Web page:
Magma who have been around for 48 years and despite the line-up changes, they are for me one of the most influential, hypnotic, experimental, and powerful Progressive Rock bands to come out of the 1970s in France. Among supporters including Metallica’s Robert Trujillo, Julian Cope, John Lydon, Jello Biafra, and the late great David Bowie, it was for me, this eruptive blast that blew the doors down with a big bang. With the influences of Opera, Classical Music, Avant-Garde, Experimental, Jazz, and Rock, they can take those genres and give you a jolt like there’s no tomorrow.
Their music is as they’ve mentioned in the Magma Live album “A mirror where every can see a reflection of who he is.” They created their own musical language created by leader and founder, Christian Vander called Kobaia. It’s very much like giving the Klingon’s and the Vulcan’s a big giant middle finger and Magma does it right. That and their fourth studio album which was a follow up to their magnum opus, Mekanik Destruktiw Kommandoh entitled, Kohntarkosz released in 1974.
This is where it all started in which known as a three-part trilogy of the story that consist K.A. (Kohntarkosz Anteria) and Emehntehtt-Re. This is the second part of the Egyptian pharaoh himself. It starts off with a cannon blast of a crescendo between the keyboards and drum introduction between Vander and the Yamaha organ as if we are about to head down in the deep tunnels and inside the pharaoh’s tomb.
It’s almost as if he’s calling upon the character to see what lies ahead. It is done in 2-parts of the suite and the walking down the corridor’s and the tension set by Vander and the vocals between Klaus Blasquiz and Stella Vander, is amazing and the eerie Crimson-sque section and Jannick Top’s bass tone. And then the shout of “STOHT!” featuring the eerie organ, bass, and Stella’s vocals just sends chills down my spine.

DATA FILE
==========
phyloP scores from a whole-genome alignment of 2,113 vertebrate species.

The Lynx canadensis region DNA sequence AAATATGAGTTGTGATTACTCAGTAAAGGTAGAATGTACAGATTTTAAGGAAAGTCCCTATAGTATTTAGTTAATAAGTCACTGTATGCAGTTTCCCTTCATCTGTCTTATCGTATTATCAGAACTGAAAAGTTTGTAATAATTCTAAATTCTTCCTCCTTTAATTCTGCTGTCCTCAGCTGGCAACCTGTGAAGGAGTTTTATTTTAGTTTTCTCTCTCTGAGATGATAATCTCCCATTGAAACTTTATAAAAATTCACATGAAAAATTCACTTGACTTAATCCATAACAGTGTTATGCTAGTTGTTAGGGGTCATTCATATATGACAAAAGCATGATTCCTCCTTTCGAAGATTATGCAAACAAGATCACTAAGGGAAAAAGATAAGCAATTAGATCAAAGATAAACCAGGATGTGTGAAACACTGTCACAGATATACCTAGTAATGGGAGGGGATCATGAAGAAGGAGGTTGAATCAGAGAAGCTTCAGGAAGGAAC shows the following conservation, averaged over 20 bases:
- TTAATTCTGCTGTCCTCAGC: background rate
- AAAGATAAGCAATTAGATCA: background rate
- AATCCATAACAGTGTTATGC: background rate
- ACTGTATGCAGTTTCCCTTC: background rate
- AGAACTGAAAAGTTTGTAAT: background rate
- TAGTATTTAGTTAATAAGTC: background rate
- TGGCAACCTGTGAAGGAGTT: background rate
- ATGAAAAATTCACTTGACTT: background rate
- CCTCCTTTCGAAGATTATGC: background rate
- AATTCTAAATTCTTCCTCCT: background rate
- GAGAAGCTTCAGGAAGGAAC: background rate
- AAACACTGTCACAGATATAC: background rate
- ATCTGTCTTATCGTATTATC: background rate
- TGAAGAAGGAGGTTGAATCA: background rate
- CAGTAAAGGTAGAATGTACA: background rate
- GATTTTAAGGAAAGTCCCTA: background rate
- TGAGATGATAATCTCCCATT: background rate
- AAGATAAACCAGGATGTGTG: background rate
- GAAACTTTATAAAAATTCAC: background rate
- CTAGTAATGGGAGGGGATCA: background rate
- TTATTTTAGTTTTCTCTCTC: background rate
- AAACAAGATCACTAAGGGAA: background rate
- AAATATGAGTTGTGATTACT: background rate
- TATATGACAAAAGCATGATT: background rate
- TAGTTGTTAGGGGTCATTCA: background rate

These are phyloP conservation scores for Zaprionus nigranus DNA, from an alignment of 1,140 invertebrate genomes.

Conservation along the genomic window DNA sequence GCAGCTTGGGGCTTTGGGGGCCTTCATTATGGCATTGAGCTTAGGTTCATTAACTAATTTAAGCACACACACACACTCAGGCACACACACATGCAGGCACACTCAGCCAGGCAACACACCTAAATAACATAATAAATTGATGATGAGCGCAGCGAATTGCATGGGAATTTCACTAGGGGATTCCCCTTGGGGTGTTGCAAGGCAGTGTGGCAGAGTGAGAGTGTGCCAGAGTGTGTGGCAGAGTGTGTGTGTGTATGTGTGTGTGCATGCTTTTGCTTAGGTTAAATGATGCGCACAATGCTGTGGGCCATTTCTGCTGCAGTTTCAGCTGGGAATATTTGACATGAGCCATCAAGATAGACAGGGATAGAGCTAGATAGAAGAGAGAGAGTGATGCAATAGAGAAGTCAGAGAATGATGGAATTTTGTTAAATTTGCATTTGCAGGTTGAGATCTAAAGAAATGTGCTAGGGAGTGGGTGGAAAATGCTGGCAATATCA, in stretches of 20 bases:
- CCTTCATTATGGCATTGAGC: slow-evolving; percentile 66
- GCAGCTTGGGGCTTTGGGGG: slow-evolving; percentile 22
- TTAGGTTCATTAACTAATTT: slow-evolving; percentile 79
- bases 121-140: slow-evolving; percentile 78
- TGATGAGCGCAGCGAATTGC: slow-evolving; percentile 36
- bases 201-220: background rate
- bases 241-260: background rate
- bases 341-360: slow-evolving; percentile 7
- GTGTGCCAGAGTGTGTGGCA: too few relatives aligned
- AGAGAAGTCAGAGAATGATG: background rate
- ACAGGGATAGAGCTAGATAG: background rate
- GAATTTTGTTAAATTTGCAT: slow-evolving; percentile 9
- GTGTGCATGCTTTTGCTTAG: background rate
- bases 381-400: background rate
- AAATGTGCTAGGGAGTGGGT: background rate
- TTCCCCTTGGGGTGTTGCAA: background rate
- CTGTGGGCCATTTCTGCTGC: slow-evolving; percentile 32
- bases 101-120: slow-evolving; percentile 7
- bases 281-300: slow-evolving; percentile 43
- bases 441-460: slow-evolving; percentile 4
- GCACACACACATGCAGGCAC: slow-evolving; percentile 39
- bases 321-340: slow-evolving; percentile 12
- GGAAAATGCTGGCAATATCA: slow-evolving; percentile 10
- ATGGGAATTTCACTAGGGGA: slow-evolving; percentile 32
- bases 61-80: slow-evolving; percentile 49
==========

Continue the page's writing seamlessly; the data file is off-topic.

I love how the piano along with the vocals between Stella and Christian follow the melody on the instrument of entering in the tomb before the dooming noise gets quieter before an alarming shriek of the synths that can make you jump in a brief second that we are inside the tomb. Then, the piano and operatic vocals is shivering and jazzy thanks to the homage of Vander’s hero, John Coltrane.
The second part has these heavenly beauty sections as Vander vocals calms and delving into some great drum patterns and Rhodes-like sections. I like how it channels the styles Soft Machine's Mike Ratledge to show a little bit of a tribute to the early sound with the fuzz tone sections in the psychedelic-era in the first four minutes of the piece.
It goes up for a bit as he, Vander, Jannick, and Stella raise the bar and the tempo goes up a notch. The tempo gets to an increasing level for the last five minutes of the second part and then it ends with a dooming militant funeral march and the chanting. I had goosebumps throughout the entire two-part suite and knowing that have done justice. But it’s not over yet.
The haunting and sinister neo-classical composition of Jannick Top’s Ork Alarm. With the ticking clock, Top’s ominous cello sections as Klaus Basquiz gives us to know that the people of the Ork are ready for a war and the people from Zeuhl Wortz are preparing a fight to the death they are waiting for. I can hear the essence between RIO bands including Art Zoyd, Univers Zero, and Present throughout the sections of the composition.
And then Blossom Toes’ Brian Godding comes in with these terrifying sections on his guitar to give the people their weapons and their gear and knowing when it is time to fight and the battle will begin very, very soon. His guitar and Klaus set up these alarming noises as he matches his shouting lines as the temperature goes up to 100 before ending with a chaotic effect and ending abruptly.
The closer, Coltrane Sundia as I’ve mentioned earlier, is Christian’s tribute to the late great master himself. It’s almost as if Vander wrote it as a memorial to his hero and doing in the styles as if he wanted to continue the structures of A Love Supreme as Brian gives an emotional farewell up into the heavens and the piano knowing that to say thank you for giving Christian to follow in Coltrane’s footsteps.
For me, Kohntarkosz is a terrifying, scariest and one of their crowning masters I’ve listened to. This is Magma at their best. And with their documentary announced last year of covering the history of this remarkable band by Laurent Goldstein, it’ll be worth exploring when it comes out. If you want to embark and get ready to delve into the sound of Kobaia, Zeuhl, and Progressive territories, then walk into the dark-like tombs of Kohntarkosz.